Exclusive: Pfizer vet grabs $25M seed round to 'integrate' machine learning, genomics tech in drug R&D
Having been involved in a number of attrition task force efforts during his tenure as European R&D chief at Pfizer, David Roblin tells me there’s a quote that resonates with him, uttered 20 years ago by South African biologist Sydney Brenner when he accepted a Nobel Prize.
“We are drowning in a sea of data but thirsty for knowledge,” is how Roblin remembers it.
But the way those data have been used to date — by drug discovery scientists trying to validate their ideas — hasn’t really improved the rate at which preclinical compounds become marketed drugs, he reckons. The potential he sees for machine learning and new technologies like single-cell transcriptomics to change that is the reason why, after eight years as chief of scientific translation at London’s Francis Crick Institute, he’s moving down the road to Relation Therapeutics, which has just closed a $25 million seed round.
“We’re not going to sit here and tell you that machine learning is the single answer and everything will be designed in the machine and that machine will send a file to the FDA,” he said. “The key question for a company like ours is, where do you best deploy machine learning that affords maximum impact? Where do you use transcriptomics? And where do you see the linkage?”
Roblin, the CEO, is joined in the C-suite by Lindsay Edwards, CTO and president of platform. The former head of AI for respiratory and immunology at AstraZeneca, Edwards also led one of GSK’s first data science groups before that.
Coming out of stealth at a time the idea of deploying AI/ML in drug R&D has already gone through a couple cycles of hype and bust, Relation’s approach will be grounded in active learning, where machine learning systems will go through the data generated in its wet and in silico labs, and then tell the scientists what new experiments to run for it to come up with new insight.
Specifically, Edwards noted, the company will be using a framework called active-graph machine learning, or Metagraph, using the concept of graphs as a backbone so as to map out the complex relationships between genes, proteins and drugs.
“What Lindsay is doing, largely, is taking algorithms, ideas that have been deployed elsewhere, particularly in consumer social networking, and turning them to the purpose of gene variant biology, identification,” Roblin said, adding, “So in that sense, I’m quite happy to say like, a lot of that stuff is not absolutely breakthrough. What we’re going to be doing is creating a platform of integration which is second to none, essentially.”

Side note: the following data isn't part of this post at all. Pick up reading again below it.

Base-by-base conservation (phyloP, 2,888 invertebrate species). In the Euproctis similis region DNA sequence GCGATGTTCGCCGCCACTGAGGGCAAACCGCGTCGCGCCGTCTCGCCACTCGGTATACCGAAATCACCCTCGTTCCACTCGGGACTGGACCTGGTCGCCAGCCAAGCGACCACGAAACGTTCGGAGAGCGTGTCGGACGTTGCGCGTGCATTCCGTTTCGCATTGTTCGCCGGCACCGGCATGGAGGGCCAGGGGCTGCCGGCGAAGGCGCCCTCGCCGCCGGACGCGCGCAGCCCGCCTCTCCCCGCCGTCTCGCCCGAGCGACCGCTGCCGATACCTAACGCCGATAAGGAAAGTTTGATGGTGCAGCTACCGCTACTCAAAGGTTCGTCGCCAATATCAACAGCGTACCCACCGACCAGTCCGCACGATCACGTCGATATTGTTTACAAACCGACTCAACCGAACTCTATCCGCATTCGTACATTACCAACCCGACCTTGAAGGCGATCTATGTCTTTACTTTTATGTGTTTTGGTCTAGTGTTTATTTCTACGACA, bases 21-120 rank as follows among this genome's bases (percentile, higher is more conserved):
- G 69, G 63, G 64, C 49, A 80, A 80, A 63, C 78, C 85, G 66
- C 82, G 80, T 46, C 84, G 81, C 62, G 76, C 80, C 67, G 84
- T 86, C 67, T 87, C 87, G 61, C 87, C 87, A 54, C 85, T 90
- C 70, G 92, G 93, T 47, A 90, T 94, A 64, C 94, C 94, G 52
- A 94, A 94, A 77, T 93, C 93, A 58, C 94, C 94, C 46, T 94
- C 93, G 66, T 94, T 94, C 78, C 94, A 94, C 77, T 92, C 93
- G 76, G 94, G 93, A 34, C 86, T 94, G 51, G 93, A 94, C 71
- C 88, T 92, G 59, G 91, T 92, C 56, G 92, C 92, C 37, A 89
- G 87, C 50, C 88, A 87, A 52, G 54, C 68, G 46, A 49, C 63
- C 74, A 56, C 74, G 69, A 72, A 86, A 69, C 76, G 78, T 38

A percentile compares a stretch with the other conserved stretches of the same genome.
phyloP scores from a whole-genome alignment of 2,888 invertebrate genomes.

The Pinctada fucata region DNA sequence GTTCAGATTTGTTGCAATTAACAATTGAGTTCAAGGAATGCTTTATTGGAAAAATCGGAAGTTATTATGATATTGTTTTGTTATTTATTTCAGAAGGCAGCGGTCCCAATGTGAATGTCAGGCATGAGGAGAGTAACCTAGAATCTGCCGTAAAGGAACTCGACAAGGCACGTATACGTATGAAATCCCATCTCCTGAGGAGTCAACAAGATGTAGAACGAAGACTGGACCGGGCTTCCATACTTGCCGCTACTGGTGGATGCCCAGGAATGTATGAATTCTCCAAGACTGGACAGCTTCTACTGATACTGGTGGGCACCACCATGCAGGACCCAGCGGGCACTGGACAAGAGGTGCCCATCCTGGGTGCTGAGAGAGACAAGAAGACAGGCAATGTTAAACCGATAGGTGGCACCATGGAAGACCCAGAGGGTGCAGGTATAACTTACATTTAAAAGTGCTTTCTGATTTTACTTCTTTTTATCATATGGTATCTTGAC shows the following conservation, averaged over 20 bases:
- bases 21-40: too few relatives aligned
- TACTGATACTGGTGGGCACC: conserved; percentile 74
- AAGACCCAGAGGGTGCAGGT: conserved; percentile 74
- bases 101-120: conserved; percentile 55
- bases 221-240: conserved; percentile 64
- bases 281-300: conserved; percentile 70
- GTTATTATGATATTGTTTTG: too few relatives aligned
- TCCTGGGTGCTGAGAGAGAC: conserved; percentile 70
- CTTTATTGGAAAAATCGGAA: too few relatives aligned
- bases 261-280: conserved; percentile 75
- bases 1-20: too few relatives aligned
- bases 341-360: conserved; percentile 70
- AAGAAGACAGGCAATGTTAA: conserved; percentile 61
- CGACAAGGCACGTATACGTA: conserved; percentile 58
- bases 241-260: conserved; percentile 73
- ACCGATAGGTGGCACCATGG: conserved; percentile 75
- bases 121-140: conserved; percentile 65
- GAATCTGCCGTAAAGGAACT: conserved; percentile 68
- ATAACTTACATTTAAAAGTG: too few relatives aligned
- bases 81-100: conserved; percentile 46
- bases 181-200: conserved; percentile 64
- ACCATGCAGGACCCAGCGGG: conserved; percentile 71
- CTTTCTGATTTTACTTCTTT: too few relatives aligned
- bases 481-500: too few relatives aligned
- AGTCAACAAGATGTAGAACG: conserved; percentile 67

Based in the Knowledge Quarter in London — surrounded by UCL, King’s and Francis Crick as well as several hospitals — Relation is looking to crunch genomic data on the individual cell level with samples provided by neighboring biobanks.
As its first big project, the team is developing a cell atlas of the bone, an area where significant gaps in biological understanding still exist, according to Roblin. It is important, in his words, to fully grasp the translational route and ensure the cell models used in Relation’s labs are “as close to recapitulation of disease as possible.”
“Making sure you work on the right things is a really critical problem,” Edwards said.
Relation will also get help from Nvidia, which is giving it access to the NVIDIA Cambridge-1 GPU supercomputer, which helps opens up new possibilities for looking at large stretches of DNA.
“Everybody runs into a compute limitation, and that basically sets the width of the amount of DNA that you can look at in a single go,” he said. “So access to Cambridge lab, we expect will give us some kind of breakthrough receptive fields with our models.”
With “really good R&D people” at the center of it all, Roblin said Relation will aim to grow from 15 to 40 staffers with the new cash. The company has also put together a hefty scientific advisory board, including Michael Bronstein (Oxford professor and head of graph AI at Twitter), as well as Alex Shalek and Caroline Uhler of the Broad Institute.
DCVC and Magnetic Ventures co-led the financing, with participation from Khosla Ventures, OMERS Ventures, and firstminute Capital, plus a number of individual investors.